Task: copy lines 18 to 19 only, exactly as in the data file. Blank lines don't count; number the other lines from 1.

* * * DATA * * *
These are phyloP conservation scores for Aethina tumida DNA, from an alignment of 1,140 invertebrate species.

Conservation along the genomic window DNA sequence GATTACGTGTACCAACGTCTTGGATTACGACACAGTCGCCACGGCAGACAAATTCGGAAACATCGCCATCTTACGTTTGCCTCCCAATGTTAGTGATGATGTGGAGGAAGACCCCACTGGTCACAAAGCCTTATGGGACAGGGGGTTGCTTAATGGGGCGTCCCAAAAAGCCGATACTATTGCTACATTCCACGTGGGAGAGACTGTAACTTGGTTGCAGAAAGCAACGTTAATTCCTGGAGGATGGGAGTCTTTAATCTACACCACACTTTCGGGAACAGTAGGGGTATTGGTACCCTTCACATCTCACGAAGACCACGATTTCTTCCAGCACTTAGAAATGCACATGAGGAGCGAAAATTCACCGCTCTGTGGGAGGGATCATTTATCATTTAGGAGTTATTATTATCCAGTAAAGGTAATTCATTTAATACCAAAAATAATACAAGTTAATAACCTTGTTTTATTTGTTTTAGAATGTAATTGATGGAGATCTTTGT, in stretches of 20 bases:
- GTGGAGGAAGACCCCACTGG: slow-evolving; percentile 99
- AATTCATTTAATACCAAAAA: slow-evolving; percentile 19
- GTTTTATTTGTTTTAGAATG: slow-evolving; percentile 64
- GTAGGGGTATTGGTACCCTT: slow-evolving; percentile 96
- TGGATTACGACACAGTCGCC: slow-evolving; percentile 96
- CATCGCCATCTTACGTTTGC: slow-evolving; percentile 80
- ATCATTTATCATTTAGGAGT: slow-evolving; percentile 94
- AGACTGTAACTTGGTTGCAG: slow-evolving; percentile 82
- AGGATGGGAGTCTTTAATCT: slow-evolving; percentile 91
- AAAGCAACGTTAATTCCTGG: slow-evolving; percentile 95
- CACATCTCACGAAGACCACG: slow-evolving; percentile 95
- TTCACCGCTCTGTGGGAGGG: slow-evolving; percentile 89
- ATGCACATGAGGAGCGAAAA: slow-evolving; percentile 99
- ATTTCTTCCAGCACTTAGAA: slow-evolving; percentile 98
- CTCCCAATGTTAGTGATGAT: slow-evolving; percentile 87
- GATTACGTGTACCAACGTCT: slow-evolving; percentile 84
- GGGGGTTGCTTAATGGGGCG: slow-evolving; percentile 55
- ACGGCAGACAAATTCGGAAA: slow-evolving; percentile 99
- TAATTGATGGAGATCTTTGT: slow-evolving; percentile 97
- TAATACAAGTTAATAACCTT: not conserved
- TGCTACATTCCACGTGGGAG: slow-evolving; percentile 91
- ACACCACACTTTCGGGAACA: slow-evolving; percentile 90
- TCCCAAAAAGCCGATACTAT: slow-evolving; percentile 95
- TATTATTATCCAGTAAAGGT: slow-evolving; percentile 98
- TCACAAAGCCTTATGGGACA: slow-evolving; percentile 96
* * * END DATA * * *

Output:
- GATTACGTGTACCAACGTCT: slow-evolving; percentile 84
- GGGGGTTGCTTAATGGGGCG: slow-evolving; percentile 55